Heat rating: 15,000 – 30,000 Scoville units, fireworks in your mouth.
Slightly hotter than the popular cayenne pepper, the pequin or piquin pepper is loved by birds thanks to its tiny size.
Popular hot sauce Cholula mixes árbol and pequin for its distinct fruitiness and heat. In Tucson, the pequin is overshadowed by the more potent chiltepin. However, the pequin burns lasts longer.
Heat rating: 30,000 – 60,000 Scoville units, keep a pint of ice cream on hand.
(18) Chiltepin/Chile Tepin
Found natively in the southwestern US and northern Mexico, the chiltepin is Tucson’s pride and joy.
The fruity and intensely piquant pepper is up front with an explosion of heat, then dissipates quickly.
Use an adorable tiny mortar and pestle to grind it into a powder that works in everything from soups to brownies. You can also crush it in your fingertips, but just don’t do it if you need to remove contact lenses later.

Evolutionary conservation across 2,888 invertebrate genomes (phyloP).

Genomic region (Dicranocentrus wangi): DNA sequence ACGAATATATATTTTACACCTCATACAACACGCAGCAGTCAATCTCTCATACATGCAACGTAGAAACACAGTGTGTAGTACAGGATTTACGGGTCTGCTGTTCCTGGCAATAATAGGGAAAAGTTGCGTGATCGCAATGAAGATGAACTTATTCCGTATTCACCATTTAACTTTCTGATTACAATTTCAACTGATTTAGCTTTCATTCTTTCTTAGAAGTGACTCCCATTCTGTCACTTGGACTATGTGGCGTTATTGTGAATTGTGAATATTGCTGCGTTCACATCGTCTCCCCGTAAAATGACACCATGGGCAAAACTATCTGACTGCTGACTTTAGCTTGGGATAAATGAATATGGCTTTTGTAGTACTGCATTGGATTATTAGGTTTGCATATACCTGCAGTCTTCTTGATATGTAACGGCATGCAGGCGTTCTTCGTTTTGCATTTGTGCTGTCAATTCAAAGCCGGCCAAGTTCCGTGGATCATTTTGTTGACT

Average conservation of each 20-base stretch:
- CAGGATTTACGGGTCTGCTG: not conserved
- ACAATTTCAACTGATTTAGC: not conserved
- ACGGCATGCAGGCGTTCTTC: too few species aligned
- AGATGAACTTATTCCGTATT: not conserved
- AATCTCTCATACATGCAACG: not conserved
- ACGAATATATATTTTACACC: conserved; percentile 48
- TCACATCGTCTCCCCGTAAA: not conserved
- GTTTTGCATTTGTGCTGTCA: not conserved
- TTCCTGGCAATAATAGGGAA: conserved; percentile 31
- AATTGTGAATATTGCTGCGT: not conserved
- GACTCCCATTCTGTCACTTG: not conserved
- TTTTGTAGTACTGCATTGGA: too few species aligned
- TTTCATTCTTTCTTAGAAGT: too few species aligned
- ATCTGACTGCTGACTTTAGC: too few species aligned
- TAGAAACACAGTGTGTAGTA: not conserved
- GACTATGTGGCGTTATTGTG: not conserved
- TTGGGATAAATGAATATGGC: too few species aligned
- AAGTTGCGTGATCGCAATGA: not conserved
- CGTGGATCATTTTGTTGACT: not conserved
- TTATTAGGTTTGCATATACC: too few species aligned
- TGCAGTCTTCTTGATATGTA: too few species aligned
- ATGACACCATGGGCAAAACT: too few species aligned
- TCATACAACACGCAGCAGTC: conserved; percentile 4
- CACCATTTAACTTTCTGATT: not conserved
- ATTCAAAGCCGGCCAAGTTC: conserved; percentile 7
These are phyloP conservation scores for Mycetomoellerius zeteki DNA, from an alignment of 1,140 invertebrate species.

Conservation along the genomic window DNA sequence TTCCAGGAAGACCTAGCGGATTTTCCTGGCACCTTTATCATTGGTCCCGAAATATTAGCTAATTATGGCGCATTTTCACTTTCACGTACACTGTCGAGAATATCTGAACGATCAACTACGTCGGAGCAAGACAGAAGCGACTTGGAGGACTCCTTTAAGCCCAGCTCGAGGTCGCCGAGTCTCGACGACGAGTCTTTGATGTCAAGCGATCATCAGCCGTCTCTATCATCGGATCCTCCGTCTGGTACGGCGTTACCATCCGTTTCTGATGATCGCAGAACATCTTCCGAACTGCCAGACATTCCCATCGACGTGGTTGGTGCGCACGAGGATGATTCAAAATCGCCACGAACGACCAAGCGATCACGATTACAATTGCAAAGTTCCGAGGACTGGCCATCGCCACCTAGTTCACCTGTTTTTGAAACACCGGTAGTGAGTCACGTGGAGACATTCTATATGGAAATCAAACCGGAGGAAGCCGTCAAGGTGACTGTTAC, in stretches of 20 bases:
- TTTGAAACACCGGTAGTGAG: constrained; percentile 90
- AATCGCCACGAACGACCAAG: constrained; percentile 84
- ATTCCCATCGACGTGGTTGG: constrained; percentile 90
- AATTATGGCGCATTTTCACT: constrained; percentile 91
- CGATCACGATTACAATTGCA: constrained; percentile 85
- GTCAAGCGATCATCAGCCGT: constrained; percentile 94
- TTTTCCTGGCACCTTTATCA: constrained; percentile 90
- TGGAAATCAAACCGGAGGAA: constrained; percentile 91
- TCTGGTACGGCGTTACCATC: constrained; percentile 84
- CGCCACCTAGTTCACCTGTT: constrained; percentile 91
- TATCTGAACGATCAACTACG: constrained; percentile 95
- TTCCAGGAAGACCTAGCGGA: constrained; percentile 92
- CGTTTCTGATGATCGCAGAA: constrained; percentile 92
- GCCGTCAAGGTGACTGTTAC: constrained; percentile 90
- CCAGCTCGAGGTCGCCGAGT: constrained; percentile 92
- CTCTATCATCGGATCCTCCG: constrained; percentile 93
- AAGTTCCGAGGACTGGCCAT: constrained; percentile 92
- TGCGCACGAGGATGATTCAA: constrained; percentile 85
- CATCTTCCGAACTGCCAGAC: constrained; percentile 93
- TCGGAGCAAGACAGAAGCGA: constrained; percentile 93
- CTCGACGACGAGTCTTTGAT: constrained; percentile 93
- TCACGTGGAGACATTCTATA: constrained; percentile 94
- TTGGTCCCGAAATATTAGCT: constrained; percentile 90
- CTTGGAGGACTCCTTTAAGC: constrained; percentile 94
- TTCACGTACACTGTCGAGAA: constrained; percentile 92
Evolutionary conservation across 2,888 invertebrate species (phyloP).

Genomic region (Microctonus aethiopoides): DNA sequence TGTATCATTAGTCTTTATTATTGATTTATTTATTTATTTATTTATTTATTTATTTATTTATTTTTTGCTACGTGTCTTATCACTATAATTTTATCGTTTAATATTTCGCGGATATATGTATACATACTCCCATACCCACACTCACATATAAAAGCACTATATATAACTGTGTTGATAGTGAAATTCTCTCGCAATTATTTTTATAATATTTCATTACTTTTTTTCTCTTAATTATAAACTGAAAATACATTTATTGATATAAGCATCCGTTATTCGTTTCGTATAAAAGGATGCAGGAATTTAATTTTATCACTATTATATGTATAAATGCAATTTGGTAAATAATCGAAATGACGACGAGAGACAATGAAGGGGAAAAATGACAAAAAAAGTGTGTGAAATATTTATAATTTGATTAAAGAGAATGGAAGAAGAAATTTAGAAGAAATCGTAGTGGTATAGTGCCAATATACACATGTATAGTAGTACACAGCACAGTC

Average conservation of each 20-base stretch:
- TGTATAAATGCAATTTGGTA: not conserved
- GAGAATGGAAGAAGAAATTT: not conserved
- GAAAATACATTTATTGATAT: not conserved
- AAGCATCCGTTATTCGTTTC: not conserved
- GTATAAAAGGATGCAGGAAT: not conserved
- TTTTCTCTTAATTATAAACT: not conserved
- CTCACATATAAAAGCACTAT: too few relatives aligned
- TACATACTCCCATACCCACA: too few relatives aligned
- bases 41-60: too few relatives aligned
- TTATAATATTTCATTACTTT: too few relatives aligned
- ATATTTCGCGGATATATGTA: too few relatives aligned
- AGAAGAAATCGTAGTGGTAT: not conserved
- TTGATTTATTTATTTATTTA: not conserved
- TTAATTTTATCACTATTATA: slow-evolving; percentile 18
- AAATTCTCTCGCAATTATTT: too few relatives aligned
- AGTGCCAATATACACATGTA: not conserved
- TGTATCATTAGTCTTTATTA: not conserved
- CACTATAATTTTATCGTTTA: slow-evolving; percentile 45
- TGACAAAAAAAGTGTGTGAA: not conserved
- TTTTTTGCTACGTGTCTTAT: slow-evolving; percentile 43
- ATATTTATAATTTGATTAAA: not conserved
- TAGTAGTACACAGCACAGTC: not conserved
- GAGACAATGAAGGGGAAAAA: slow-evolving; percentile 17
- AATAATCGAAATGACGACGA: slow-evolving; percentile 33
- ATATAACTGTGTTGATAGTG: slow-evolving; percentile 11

Heat rating: 50,000 – 100,000 Scoville units, a shinryuken in the mouth.
(19 & 20) Habanero
Previously known as the hottest pepper in the world, the habanero also features a citrus and tropical fruit flavor.
A little bit goes a long way in sauces and marinades. It pairs beautifully with tropical dishes, such as pineapple salsas or banana-leaf wrapped cochinita pibil. It’s also fantastic pickled with red onions.
Use the dried version for a smoky broth that will clear your sinuses.
Heat rating: 100,000 – 350,000 Scoville units, you don’t have to prove anything to anyone.